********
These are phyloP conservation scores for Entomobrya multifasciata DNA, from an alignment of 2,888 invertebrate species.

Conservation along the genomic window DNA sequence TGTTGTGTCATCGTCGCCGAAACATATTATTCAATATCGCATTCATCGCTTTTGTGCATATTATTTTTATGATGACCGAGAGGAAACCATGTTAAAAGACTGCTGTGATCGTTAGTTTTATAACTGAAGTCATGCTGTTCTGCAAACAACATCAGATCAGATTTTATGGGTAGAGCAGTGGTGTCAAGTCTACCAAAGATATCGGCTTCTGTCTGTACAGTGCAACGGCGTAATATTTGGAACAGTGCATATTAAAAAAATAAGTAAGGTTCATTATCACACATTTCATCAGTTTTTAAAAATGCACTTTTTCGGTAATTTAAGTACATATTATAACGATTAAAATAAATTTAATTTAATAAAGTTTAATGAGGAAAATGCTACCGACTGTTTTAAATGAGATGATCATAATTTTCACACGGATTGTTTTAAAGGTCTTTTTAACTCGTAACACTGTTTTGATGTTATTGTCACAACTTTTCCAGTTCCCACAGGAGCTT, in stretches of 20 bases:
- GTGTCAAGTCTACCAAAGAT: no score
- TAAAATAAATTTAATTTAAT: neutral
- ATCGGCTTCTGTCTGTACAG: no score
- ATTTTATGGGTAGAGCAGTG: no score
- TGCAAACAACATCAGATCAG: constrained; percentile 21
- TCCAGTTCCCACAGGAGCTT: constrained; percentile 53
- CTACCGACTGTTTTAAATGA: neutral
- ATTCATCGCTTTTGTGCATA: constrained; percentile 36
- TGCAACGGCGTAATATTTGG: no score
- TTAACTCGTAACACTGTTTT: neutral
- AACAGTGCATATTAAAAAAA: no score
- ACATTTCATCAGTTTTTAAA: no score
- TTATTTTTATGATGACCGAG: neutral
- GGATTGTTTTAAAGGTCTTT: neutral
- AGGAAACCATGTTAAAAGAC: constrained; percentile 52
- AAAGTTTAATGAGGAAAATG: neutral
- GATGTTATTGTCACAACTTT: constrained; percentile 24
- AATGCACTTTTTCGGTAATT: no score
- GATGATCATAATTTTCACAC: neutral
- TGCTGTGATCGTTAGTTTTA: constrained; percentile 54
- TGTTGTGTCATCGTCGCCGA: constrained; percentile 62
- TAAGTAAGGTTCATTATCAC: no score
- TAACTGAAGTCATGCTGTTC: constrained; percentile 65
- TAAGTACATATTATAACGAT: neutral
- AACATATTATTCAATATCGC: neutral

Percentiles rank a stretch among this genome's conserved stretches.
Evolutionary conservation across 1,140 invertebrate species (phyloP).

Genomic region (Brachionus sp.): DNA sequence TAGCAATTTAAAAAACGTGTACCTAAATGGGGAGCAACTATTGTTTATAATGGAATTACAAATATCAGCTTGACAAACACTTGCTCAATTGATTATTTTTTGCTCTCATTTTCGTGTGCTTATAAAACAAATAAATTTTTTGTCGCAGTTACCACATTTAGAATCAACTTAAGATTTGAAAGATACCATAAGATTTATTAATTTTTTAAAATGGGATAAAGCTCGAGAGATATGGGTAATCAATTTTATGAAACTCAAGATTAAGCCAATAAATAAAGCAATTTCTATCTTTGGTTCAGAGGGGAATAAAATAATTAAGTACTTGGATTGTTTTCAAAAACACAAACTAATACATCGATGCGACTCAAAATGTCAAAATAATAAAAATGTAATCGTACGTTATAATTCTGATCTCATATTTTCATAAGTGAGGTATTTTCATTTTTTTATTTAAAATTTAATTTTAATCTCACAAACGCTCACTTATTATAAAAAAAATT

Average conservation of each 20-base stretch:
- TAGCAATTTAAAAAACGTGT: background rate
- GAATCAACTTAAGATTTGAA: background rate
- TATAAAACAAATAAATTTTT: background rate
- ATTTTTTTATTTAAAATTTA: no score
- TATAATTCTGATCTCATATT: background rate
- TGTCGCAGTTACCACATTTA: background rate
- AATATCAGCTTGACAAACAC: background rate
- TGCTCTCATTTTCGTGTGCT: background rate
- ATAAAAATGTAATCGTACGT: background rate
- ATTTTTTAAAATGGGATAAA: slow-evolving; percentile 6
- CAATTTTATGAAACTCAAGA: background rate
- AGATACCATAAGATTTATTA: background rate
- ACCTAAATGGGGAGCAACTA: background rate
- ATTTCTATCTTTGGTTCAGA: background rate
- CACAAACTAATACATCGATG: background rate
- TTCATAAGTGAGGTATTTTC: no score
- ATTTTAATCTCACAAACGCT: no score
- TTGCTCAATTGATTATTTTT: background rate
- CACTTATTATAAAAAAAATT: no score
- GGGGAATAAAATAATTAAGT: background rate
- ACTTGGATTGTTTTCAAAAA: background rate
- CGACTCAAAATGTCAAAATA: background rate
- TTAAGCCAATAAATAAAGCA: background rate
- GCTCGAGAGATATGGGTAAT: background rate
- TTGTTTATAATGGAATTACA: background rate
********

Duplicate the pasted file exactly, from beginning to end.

These are phyloP conservation scores for Entomobrya multifasciata DNA, from an alignment of 2,888 invertebrate species.

Conservation along the genomic window DNA sequence TGTTGTGTCATCGTCGCCGAAACATATTATTCAATATCGCATTCATCGCTTTTGTGCATATTATTTTTATGATGACCGAGAGGAAACCATGTTAAAAGACTGCTGTGATCGTTAGTTTTATAACTGAAGTCATGCTGTTCTGCAAACAACATCAGATCAGATTTTATGGGTAGAGCAGTGGTGTCAAGTCTACCAAAGATATCGGCTTCTGTCTGTACAGTGCAACGGCGTAATATTTGGAACAGTGCATATTAAAAAAATAAGTAAGGTTCATTATCACACATTTCATCAGTTTTTAAAAATGCACTTTTTCGGTAATTTAAGTACATATTATAACGATTAAAATAAATTTAATTTAATAAAGTTTAATGAGGAAAATGCTACCGACTGTTTTAAATGAGATGATCATAATTTTCACACGGATTGTTTTAAAGGTCTTTTTAACTCGTAACACTGTTTTGATGTTATTGTCACAACTTTTCCAGTTCCCACAGGAGCTT, in stretches of 20 bases:
- GTGTCAAGTCTACCAAAGAT: no score
- TAAAATAAATTTAATTTAAT: neutral
- ATCGGCTTCTGTCTGTACAG: no score
- ATTTTATGGGTAGAGCAGTG: no score
- TGCAAACAACATCAGATCAG: constrained; percentile 21
- TCCAGTTCCCACAGGAGCTT: constrained; percentile 53
- CTACCGACTGTTTTAAATGA: neutral
- ATTCATCGCTTTTGTGCATA: constrained; percentile 36
- TGCAACGGCGTAATATTTGG: no score
- TTAACTCGTAACACTGTTTT: neutral
- AACAGTGCATATTAAAAAAA: no score
- ACATTTCATCAGTTTTTAAA: no score
- TTATTTTTATGATGACCGAG: neutral
- GGATTGTTTTAAAGGTCTTT: neutral
- AGGAAACCATGTTAAAAGAC: constrained; percentile 52
- AAAGTTTAATGAGGAAAATG: neutral
- GATGTTATTGTCACAACTTT: constrained; percentile 24
- AATGCACTTTTTCGGTAATT: no score
- GATGATCATAATTTTCACAC: neutral
- TGCTGTGATCGTTAGTTTTA: constrained; percentile 54
- TGTTGTGTCATCGTCGCCGA: constrained; percentile 62
- TAAGTAAGGTTCATTATCAC: no score
- TAACTGAAGTCATGCTGTTC: constrained; percentile 65
- TAAGTACATATTATAACGAT: neutral
- AACATATTATTCAATATCGC: neutral

Percentiles rank a stretch among this genome's conserved stretches.
Evolutionary conservation across 1,140 invertebrate species (phyloP).

Genomic region (Brachionus sp.): DNA sequence TAGCAATTTAAAAAACGTGTACCTAAATGGGGAGCAACTATTGTTTATAATGGAATTACAAATATCAGCTTGACAAACACTTGCTCAATTGATTATTTTTTGCTCTCATTTTCGTGTGCTTATAAAACAAATAAATTTTTTGTCGCAGTTACCACATTTAGAATCAACTTAAGATTTGAAAGATACCATAAGATTTATTAATTTTTTAAAATGGGATAAAGCTCGAGAGATATGGGTAATCAATTTTATGAAACTCAAGATTAAGCCAATAAATAAAGCAATTTCTATCTTTGGTTCAGAGGGGAATAAAATAATTAAGTACTTGGATTGTTTTCAAAAACACAAACTAATACATCGATGCGACTCAAAATGTCAAAATAATAAAAATGTAATCGTACGTTATAATTCTGATCTCATATTTTCATAAGTGAGGTATTTTCATTTTTTTATTTAAAATTTAATTTTAATCTCACAAACGCTCACTTATTATAAAAAAAATT

Average conservation of each 20-base stretch:
- TAGCAATTTAAAAAACGTGT: background rate
- GAATCAACTTAAGATTTGAA: background rate
- TATAAAACAAATAAATTTTT: background rate
- ATTTTTTTATTTAAAATTTA: no score
- TATAATTCTGATCTCATATT: background rate
- TGTCGCAGTTACCACATTTA: background rate
- AATATCAGCTTGACAAACAC: background rate
- TGCTCTCATTTTCGTGTGCT: background rate
- ATAAAAATGTAATCGTACGT: background rate
- ATTTTTTAAAATGGGATAAA: slow-evolving; percentile 6
- CAATTTTATGAAACTCAAGA: background rate
- AGATACCATAAGATTTATTA: background rate
- ACCTAAATGGGGAGCAACTA: background rate
- ATTTCTATCTTTGGTTCAGA: background rate
- CACAAACTAATACATCGATG: background rate
- TTCATAAGTGAGGTATTTTC: no score
- ATTTTAATCTCACAAACGCT: no score
- TTGCTCAATTGATTATTTTT: background rate
- CACTTATTATAAAAAAAATT: no score
- GGGGAATAAAATAATTAAGT: background rate
- ACTTGGATTGTTTTCAAAAA: background rate
- CGACTCAAAATGTCAAAATA: background rate
- TTAAGCCAATAAATAAAGCA: background rate
- GCTCGAGAGATATGGGTAAT: background rate
- TTGTTTATAATGGAATTACA: background rate